We started renting our house a couple of months before our son was born. My friend Humberto had painted a beautiful Sendak-esque tree on the walls of his son Horatio’s room. I wanted to have something similar but didn’t want to repaint when the landlady retires and comes back to California and we have to move out. So I looked for wall murals, and in the end decided to make my own.
Step #1: Next
- Cut lengths of contact paper that equal the height of the trees you want. From the top of the baseboard to the bottom of the molding, my walls measure 88 inches. So I cut four or five pieces that were 24" wide (the width of the contact paper) and 88" long. Since each piece would yield 3-5 tree trunks, I'd have 3-6 trees per wall.
Step #2: Next
- Create a bark pattern to the contact paper. Cut a sponge stamp in the shape of an eye with a hole in the middle. You can stamp the knots in the tree's bark and use the thin edge of the sponge to create lines radiating out from those. My paint was a mixture of yellow with a smidgen of black, so it's not a true black. I didn't want a dark black, as in the real world trees have all sorts of living things that give the color a little warmth.
Step #3: Next
- Cut trunks. This is the sheet before I cut it into 3-5 long trunks. To cut the trunk-strips, I used the grid side of the contact paper and cut roughly along one line, allowing the scissors to wander off the line a little bit because trees don't make straight edges in real life! I also added some wiggle to the edges of the original contact sheet too, since a machine-made edge would look weird next to my wiggly edge. Advanced mural makers may want to add a very gradual slant to the trunks, so that the trunk is thinner on top than on bottom, and alternating up and down to conserve contact paper.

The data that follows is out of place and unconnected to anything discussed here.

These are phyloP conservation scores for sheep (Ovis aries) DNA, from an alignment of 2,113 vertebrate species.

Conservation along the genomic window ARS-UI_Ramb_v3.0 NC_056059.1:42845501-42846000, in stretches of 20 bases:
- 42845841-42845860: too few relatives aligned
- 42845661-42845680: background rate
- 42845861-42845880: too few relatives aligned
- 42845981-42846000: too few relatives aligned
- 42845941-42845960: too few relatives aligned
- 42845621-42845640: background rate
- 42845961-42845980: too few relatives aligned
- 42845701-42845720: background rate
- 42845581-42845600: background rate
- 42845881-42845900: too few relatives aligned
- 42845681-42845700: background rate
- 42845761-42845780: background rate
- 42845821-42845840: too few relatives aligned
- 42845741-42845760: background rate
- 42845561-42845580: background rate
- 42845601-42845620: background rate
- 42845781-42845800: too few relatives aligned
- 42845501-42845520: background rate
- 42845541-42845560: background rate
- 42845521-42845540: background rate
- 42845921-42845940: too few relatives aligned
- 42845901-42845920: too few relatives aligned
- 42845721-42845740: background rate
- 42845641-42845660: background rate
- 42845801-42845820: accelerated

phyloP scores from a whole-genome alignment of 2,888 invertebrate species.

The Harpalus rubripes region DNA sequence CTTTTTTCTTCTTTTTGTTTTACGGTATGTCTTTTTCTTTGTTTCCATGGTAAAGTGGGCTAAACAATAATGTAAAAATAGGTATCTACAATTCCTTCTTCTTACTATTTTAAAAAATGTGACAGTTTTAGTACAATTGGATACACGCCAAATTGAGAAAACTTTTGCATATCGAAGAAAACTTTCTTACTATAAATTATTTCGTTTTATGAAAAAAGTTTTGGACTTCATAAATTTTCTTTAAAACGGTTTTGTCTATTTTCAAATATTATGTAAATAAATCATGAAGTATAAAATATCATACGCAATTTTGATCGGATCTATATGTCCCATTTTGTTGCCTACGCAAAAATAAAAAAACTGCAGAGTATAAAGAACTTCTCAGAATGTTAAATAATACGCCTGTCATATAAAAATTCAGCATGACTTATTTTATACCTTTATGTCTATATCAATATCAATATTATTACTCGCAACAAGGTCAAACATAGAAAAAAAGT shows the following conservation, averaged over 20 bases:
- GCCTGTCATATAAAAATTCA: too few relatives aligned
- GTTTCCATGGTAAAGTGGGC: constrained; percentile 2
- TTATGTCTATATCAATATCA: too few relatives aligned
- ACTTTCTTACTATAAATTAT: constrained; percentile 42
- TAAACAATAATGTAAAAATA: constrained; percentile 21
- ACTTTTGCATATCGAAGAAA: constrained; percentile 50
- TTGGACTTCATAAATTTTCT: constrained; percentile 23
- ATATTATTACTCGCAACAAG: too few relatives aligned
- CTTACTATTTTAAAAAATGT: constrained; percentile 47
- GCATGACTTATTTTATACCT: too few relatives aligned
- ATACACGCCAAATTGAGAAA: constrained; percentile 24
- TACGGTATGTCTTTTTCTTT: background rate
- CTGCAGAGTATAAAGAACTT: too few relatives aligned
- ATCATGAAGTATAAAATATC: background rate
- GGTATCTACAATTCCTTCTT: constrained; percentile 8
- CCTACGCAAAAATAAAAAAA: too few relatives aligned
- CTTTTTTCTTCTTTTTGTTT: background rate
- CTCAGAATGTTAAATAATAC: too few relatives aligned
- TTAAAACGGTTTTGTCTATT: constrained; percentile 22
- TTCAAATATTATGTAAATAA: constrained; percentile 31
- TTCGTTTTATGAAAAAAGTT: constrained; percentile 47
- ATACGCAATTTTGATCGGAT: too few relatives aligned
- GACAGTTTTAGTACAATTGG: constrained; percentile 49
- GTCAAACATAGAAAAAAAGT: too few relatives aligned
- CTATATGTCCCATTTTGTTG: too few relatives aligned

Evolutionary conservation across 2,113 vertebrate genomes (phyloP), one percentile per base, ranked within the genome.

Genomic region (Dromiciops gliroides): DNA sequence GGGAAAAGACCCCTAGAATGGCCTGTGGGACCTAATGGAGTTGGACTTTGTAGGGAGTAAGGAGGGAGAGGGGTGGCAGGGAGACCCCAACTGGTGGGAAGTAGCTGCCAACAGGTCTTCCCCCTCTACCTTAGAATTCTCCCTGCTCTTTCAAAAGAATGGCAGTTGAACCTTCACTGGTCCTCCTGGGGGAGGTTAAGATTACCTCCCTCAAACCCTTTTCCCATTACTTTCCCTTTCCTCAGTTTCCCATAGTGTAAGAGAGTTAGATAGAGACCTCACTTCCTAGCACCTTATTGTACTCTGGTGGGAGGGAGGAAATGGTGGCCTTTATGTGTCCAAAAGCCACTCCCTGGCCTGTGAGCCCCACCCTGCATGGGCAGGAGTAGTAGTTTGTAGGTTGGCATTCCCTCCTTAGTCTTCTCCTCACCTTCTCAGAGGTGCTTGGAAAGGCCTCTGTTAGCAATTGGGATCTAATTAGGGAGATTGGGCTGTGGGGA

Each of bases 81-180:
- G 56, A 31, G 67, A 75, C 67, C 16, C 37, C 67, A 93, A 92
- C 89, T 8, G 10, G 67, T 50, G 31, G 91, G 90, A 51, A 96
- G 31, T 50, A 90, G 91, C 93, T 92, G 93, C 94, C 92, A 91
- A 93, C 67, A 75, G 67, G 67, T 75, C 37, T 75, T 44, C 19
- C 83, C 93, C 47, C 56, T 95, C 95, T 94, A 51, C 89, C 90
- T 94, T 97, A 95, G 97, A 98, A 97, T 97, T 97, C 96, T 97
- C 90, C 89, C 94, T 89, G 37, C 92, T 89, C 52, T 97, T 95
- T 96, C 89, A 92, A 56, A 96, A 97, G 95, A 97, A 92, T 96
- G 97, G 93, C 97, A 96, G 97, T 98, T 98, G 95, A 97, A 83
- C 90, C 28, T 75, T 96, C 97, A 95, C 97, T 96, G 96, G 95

Step #4: Next
- Create leaves. To paint the leaves, I started with an undercoat of yellow, then regions of sponge-painting: a little red, some green and lots of orange over the yellow. It's a little like an Eric Carle effect. I also added some metallic gold sponge-brushing to the paint. When this dried, I cut out heart-shaped leaves. I was so happy with how this looked before cutting I wished I'd done it on canvas. Another time.
Step #5: Next
- Hang the trunks. Start by peeling back the first inch of the adhesive backing all the way across the top of the trunk piece. Securely pat it down all the way across, and pull the backing down a few inches and secure it to the wall some more, smoothing it onto the wall. Keep pulling the backing off and smoothing the trunk onto the wall all the way down to the bottom of your wall. You should find the tension of pulling helps adhere the giant tree trunk sticker to the wall smoothly.
Step #6: Next
- Cut leaf shapes out of the color sheet you painted (I made vague heart-like shapes because I love my boys and I love that aspen trees have heart-shaped leaves. My trees are somewhere between aspen and birch.) This part can be tedious as it's tough to peel off the backing on the leaves. I put up about 30 of them and then decided that we should wait to make this a ritual for guests who came to meet the kids--that each visitor adds a leaf to the forest.
Step #7: Next
- Tip: It helped to pre-peel the backing from the leaves a bit, tear the backing a little from the notch, and then reseal the adhesive backing to be hung at another time. I did this while watching Comedy Central.
- Another tip: You can make your forest seem more populated by cutting a couple of the trunks into shorter segments to make truncated trunks above doors and around windows. In this view you can also see a corner of the giant world map I hung using this same contact-paper method, making a frame for the map and essentially taping it to the wall. You can see in the second picture that I forgot to add a trunk piece under the window, actually.